Dear 'hkr," The really nice thing about computers, and this web site is the ability to use spell check. On a "PC," you can use the "F" keys, for example- F7 is spell check. On an Apple (RIP Steve), it is "ctrl" right click on your mouse. If you can read this, thank a teacher, and the soldiers that keep America free. Hoowha!
    thnku 4 that bit of info, but im not stuk on english rules. "PC"? shorcuts sur r nic eh?

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    There is nothing that compares to felt, especially felt with studs. It is ridiculous that we can't wear them in the name of cross-contamination, when there are so many other sources (ie boats, plane floats, the rest of the boot, gravel guards etc). That said, the Sims vibram is okay, but not great. I've had them 2 years. Much better though with the aluminum studs,which I prefer to the carbide or sheet metal type.

  13. #13

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    Ive come to the conclusion that I have to accept that nothing will compare to felt, and then I can go pick a pair of wading shoes.


    Quote Originally Posted by GOL View Post
    There is nothing that compares to felt, especially felt with studs. It is ridiculous that we can't wear them in the name of cross-contamination, when there are so many other sources (ie boats, plane floats, the rest of the boot, gravel guards etc). That said, the Sims vibram is okay, but not great. I've had them 2 years. Much better though with the aluminum studs,which I prefer to the carbide or sheet metal type.
    Random guy in Fly shop: "Where did this happen???? In real life or in Alaska?"

  14. #14
    Member DRIFTER_016's Avatar
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    Been using the Simms studded rubber soled boots for 6 years now and feel they are far superior to felt. IMHO
    They especially shine in the winter (no more platform soles at the end of the day). LOL

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    Simms Vibram soles are very comfortable and great for trails and gravel. This is fine for 90+% of Alaska fishing. But for the greased bowling balls in some western rivers like the Madison, felt is by far the best. In fact Simms Vibram without added cleats is downright dangerous.

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    Quote Originally Posted by sodabiscuit12345 View Post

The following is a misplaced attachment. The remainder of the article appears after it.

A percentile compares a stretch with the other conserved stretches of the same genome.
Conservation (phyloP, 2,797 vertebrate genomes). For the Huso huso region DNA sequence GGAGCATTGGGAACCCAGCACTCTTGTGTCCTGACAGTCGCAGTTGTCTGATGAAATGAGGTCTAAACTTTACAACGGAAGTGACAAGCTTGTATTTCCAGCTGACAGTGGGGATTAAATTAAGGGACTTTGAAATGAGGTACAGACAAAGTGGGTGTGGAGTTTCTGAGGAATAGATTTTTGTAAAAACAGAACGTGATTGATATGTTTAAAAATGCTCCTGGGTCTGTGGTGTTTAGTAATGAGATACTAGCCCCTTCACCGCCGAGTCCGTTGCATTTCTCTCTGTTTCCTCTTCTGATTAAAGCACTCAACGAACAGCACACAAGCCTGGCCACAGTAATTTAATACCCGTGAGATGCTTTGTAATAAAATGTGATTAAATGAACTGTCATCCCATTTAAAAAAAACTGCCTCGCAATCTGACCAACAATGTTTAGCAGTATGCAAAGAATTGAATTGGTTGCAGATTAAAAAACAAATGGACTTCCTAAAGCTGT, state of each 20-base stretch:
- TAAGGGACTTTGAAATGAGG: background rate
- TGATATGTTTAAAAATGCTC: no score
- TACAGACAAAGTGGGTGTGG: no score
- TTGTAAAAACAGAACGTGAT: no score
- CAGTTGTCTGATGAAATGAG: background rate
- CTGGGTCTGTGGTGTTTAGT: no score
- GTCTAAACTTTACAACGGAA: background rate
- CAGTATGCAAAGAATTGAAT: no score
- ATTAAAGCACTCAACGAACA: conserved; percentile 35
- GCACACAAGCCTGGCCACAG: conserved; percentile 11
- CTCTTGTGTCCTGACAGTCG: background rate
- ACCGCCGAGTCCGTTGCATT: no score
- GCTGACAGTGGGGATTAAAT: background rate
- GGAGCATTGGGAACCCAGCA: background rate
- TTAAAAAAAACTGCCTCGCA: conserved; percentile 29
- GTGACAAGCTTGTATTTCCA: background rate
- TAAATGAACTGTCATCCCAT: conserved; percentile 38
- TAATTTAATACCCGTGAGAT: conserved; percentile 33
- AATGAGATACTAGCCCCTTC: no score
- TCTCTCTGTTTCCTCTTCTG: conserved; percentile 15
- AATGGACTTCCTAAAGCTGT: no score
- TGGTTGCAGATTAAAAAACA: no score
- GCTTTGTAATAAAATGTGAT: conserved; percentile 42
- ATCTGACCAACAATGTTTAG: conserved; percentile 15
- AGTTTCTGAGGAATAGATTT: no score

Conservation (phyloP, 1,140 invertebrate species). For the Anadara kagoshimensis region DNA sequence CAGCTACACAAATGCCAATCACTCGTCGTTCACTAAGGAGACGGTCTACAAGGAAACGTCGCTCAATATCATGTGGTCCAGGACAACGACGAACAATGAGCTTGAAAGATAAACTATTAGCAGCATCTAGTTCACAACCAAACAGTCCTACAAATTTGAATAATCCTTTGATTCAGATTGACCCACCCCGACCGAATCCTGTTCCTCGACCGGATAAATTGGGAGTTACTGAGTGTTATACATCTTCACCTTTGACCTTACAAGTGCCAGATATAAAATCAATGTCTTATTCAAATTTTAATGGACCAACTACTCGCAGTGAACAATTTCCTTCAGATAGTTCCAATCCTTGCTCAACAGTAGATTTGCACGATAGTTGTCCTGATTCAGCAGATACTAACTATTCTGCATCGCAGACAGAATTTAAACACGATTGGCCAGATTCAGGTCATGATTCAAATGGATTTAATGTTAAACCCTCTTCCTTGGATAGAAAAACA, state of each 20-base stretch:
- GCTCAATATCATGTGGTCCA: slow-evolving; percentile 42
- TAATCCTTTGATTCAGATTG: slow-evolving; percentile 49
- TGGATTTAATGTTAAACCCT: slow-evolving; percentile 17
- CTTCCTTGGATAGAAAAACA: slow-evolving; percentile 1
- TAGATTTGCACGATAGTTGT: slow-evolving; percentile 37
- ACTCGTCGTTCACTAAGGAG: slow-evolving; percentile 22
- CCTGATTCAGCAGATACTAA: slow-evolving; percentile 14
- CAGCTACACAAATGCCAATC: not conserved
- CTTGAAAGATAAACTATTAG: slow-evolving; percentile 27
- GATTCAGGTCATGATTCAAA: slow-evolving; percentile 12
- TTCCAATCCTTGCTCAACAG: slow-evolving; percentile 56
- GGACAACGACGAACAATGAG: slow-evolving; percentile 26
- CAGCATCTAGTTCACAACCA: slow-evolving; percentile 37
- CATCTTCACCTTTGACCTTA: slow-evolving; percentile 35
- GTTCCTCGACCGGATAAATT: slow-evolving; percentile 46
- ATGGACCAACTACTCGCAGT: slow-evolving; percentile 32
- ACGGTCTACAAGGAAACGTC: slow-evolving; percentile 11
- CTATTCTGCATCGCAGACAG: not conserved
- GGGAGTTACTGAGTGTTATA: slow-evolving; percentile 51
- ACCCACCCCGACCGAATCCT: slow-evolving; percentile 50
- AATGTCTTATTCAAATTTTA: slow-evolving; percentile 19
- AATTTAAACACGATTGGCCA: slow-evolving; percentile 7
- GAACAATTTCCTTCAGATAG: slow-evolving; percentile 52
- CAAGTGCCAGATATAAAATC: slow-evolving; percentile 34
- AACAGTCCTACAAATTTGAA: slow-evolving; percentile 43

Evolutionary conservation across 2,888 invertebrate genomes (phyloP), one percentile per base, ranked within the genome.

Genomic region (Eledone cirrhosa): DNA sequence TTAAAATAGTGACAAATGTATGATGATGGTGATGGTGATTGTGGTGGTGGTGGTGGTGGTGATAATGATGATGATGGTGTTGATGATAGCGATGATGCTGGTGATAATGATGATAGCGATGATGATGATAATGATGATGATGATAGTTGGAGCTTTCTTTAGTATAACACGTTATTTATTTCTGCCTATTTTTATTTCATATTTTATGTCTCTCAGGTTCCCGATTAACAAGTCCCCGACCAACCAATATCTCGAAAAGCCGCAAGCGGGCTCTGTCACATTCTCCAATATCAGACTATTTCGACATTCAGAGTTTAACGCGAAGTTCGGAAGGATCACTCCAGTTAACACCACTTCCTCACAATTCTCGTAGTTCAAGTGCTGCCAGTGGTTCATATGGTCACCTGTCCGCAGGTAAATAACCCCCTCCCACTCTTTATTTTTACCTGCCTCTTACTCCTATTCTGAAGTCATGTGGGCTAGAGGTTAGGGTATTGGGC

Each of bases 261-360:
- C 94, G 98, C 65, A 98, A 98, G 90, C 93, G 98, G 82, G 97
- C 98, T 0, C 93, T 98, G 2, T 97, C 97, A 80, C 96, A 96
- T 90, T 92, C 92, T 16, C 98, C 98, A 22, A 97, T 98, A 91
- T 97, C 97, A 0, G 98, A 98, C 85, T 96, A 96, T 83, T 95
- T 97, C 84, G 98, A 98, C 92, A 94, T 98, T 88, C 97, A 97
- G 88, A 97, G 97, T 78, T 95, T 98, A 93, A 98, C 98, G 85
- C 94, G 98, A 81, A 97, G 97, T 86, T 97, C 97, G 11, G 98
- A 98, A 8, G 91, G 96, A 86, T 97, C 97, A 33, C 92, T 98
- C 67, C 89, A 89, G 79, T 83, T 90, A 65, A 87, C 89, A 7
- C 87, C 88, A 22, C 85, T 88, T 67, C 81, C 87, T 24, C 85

Probably the right time of year to get some discounted wading shoes.

    What are the best alternatives for felt in order prevent slipping and sliding?

    thanks
    I've been thinking about coating my felts in Herculiner. Not sure if that would be "legal" but I thought I would try it and see what happens, if it turns out bad it can be cut off with the felt and then try lining the boot without the felt. If that fails I suspect i'll just go back to old shoes, worked fine when I was a poor college student!

  17. #17
    Member FishGod's Avatar
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    It still irritates me that the felt ban only applies to "sport fishing in freshwater" and not hunters, miners, or ANY other person walking around the same creek as you or I. If I have a gun in hand, it's ok to wear felt. If I have a rod in hand, it's illegal. Come on, let's at least be consistent.
    Your bait stinks and your boat is ugly

  18. #18
    Member Jack Salmon II's Avatar
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    Quote Originally Posted by Lynx View Post
    If you can read this, thank a teacher, and the soldiers that keep America free.
    Hey thanks for the props, Lynx. I am a teacher and I feel like a soldier most days on the job. I am fighting a battle and feel that I am on the "front line" and in the "line of fire" so to speak...

    But back on topic. I am planning on adding a wading staff to my gear as of January first! I have yet to find anything that holds onto snotty rocks quite like felt, but will give the Simms studded rubber soled boots a try as recommended by Drifter 016

  19. #19

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    ANybody try the korkers with detachable soles?
    Random guy in Fly shop: "Where did this happen???? In real life or in Alaska?"

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    Apparently not. I was wondering as well

    Quote Originally Posted by sodabiscuit12345 View Post
    ANybody try the korkers with detachable soles?